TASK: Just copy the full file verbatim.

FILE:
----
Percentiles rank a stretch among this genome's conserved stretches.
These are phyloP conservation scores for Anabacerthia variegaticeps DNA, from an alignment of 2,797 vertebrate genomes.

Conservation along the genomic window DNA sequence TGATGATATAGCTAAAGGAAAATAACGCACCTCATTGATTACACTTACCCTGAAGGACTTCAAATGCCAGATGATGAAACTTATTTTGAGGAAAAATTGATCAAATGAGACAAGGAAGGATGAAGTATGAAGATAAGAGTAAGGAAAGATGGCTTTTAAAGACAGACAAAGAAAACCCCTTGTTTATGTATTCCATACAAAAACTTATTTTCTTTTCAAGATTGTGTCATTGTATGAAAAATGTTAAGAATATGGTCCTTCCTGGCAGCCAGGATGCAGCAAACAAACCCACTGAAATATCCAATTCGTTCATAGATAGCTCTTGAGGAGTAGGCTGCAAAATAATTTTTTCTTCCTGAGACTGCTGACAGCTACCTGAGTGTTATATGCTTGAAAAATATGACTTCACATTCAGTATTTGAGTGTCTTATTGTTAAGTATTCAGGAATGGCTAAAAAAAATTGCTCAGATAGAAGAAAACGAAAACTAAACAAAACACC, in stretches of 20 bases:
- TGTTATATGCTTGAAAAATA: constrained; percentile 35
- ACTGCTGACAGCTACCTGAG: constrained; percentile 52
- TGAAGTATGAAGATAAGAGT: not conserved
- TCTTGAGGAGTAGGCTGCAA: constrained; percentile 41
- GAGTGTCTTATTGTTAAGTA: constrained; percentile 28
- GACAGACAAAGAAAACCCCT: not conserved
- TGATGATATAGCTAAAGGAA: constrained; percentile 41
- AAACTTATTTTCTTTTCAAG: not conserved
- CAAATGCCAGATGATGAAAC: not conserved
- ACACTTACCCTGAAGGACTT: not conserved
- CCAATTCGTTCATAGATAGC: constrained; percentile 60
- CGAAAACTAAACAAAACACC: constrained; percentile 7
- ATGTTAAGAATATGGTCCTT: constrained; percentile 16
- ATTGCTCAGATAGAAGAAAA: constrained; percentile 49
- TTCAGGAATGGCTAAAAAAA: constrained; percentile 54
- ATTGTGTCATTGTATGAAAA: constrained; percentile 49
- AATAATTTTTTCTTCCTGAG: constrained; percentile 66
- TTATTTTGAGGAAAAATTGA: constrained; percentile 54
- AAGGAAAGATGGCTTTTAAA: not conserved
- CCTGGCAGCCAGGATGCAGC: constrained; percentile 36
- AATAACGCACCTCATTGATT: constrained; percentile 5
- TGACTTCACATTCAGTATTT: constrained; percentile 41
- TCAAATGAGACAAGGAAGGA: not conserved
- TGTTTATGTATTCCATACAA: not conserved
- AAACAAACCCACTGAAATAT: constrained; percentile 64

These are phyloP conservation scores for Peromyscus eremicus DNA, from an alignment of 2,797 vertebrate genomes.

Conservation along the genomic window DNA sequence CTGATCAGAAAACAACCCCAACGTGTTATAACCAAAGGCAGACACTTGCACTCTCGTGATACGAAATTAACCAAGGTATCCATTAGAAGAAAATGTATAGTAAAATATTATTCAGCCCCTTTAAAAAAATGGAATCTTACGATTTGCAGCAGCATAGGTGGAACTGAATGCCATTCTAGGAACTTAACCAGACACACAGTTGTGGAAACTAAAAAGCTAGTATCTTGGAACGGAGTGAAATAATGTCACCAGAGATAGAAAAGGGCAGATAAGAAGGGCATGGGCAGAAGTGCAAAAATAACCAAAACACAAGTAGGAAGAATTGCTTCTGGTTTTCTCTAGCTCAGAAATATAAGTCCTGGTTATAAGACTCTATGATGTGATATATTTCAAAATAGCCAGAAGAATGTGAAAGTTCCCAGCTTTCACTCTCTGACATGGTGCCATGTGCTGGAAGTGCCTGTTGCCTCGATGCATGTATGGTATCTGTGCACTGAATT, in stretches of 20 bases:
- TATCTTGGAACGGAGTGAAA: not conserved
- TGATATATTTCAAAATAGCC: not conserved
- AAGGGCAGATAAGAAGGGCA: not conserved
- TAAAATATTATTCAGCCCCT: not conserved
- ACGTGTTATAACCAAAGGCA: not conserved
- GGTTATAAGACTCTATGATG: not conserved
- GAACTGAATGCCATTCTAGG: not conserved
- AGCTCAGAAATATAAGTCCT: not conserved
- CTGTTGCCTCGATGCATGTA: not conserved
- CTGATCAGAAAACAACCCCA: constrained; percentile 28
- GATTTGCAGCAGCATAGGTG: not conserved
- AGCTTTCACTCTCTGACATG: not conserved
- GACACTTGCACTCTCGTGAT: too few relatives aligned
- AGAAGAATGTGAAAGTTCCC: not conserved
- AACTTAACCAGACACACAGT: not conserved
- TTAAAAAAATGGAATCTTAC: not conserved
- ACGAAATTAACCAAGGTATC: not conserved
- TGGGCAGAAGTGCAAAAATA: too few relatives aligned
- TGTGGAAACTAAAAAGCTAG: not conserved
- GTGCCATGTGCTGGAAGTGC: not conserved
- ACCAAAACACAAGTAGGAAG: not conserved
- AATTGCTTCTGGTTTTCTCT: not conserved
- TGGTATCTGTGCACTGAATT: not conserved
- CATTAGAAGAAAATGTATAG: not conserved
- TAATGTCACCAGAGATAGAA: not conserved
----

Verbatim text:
Percentiles rank a stretch among this genome's conserved stretches.
These are phyloP conservation scores for Anabacerthia variegaticeps DNA, from an alignment of 2,797 vertebrate genomes.

Conservation along the genomic window DNA sequence TGATGATATAGCTAAAGGAAAATAACGCACCTCATTGATTACACTTACCCTGAAGGACTTCAAATGCCAGATGATGAAACTTATTTTGAGGAAAAATTGATCAAATGAGACAAGGAAGGATGAAGTATGAAGATAAGAGTAAGGAAAGATGGCTTTTAAAGACAGACAAAGAAAACCCCTTGTTTATGTATTCCATACAAAAACTTATTTTCTTTTCAAGATTGTGTCATTGTATGAAAAATGTTAAGAATATGGTCCTTCCTGGCAGCCAGGATGCAGCAAACAAACCCACTGAAATATCCAATTCGTTCATAGATAGCTCTTGAGGAGTAGGCTGCAAAATAATTTTTTCTTCCTGAGACTGCTGACAGCTACCTGAGTGTTATATGCTTGAAAAATATGACTTCACATTCAGTATTTGAGTGTCTTATTGTTAAGTATTCAGGAATGGCTAAAAAAAATTGCTCAGATAGAAGAAAACGAAAACTAAACAAAACACC, in stretches of 20 bases:
- TGTTATATGCTTGAAAAATA: constrained; percentile 35
- ACTGCTGACAGCTACCTGAG: constrained; percentile 52
- TGAAGTATGAAGATAAGAGT: not conserved
- TCTTGAGGAGTAGGCTGCAA: constrained; percentile 41
- GAGTGTCTTATTGTTAAGTA: constrained; percentile 28
- GACAGACAAAGAAAACCCCT: not conserved
- TGATGATATAGCTAAAGGAA: constrained; percentile 41
- AAACTTATTTTCTTTTCAAG: not conserved
- CAAATGCCAGATGATGAAAC: not conserved
- ACACTTACCCTGAAGGACTT: not conserved
- CCAATTCGTTCATAGATAGC: constrained; percentile 60
- CGAAAACTAAACAAAACACC: constrained; percentile 7
- ATGTTAAGAATATGGTCCTT: constrained; percentile 16
- ATTGCTCAGATAGAAGAAAA: constrained; percentile 49
- TTCAGGAATGGCTAAAAAAA: constrained; percentile 54
- ATTGTGTCATTGTATGAAAA: constrained; percentile 49
- AATAATTTTTTCTTCCTGAG: constrained; percentile 66
- TTATTTTGAGGAAAAATTGA: constrained; percentile 54
- AAGGAAAGATGGCTTTTAAA: not conserved
- CCTGGCAGCCAGGATGCAGC: constrained; percentile 36
- AATAACGCACCTCATTGATT: constrained; percentile 5
- TGACTTCACATTCAGTATTT: constrained; percentile 41
- TCAAATGAGACAAGGAAGGA: not conserved
- TGTTTATGTATTCCATACAA: not conserved
- AAACAAACCCACTGAAATAT: constrained; percentile 64

These are phyloP conservation scores for Peromyscus eremicus DNA, from an alignment of 2,797 vertebrate genomes.

Conservation along the genomic window DNA sequence CTGATCAGAAAACAACCCCAACGTGTTATAACCAAAGGCAGACACTTGCACTCTCGTGATACGAAATTAACCAAGGTATCCATTAGAAGAAAATGTATAGTAAAATATTATTCAGCCCCTTTAAAAAAATGGAATCTTACGATTTGCAGCAGCATAGGTGGAACTGAATGCCATTCTAGGAACTTAACCAGACACACAGTTGTGGAAACTAAAAAGCTAGTATCTTGGAACGGAGTGAAATAATGTCACCAGAGATAGAAAAGGGCAGATAAGAAGGGCATGGGCAGAAGTGCAAAAATAACCAAAACACAAGTAGGAAGAATTGCTTCTGGTTTTCTCTAGCTCAGAAATATAAGTCCTGGTTATAAGACTCTATGATGTGATATATTTCAAAATAGCCAGAAGAATGTGAAAGTTCCCAGCTTTCACTCTCTGACATGGTGCCATGTGCTGGAAGTGCCTGTTGCCTCGATGCATGTATGGTATCTGTGCACTGAATT, in stretches of 20 bases:
- TATCTTGGAACGGAGTGAAA: not conserved
- TGATATATTTCAAAATAGCC: not conserved
- AAGGGCAGATAAGAAGGGCA: not conserved
- TAAAATATTATTCAGCCCCT: not conserved
- ACGTGTTATAACCAAAGGCA: not conserved
- GGTTATAAGACTCTATGATG: not conserved
- GAACTGAATGCCATTCTAGG: not conserved
- AGCTCAGAAATATAAGTCCT: not conserved
- CTGTTGCCTCGATGCATGTA: not conserved
- CTGATCAGAAAACAACCCCA: constrained; percentile 28
- GATTTGCAGCAGCATAGGTG: not conserved
- AGCTTTCACTCTCTGACATG: not conserved
- GACACTTGCACTCTCGTGAT: too few relatives aligned
- AGAAGAATGTGAAAGTTCCC: not conserved
- AACTTAACCAGACACACAGT: not conserved
- TTAAAAAAATGGAATCTTAC: not conserved
- ACGAAATTAACCAAGGTATC: not conserved
- TGGGCAGAAGTGCAAAAATA: too few relatives aligned
- TGTGGAAACTAAAAAGCTAG: not conserved
- GTGCCATGTGCTGGAAGTGC: not conserved
- ACCAAAACACAAGTAGGAAG: not conserved
- AATTGCTTCTGGTTTTCTCT: not conserved
- TGGTATCTGTGCACTGAATT: not conserved
- CATTAGAAGAAAATGTATAG: not conserved
- TAATGTCACCAGAGATAGAA: not conserved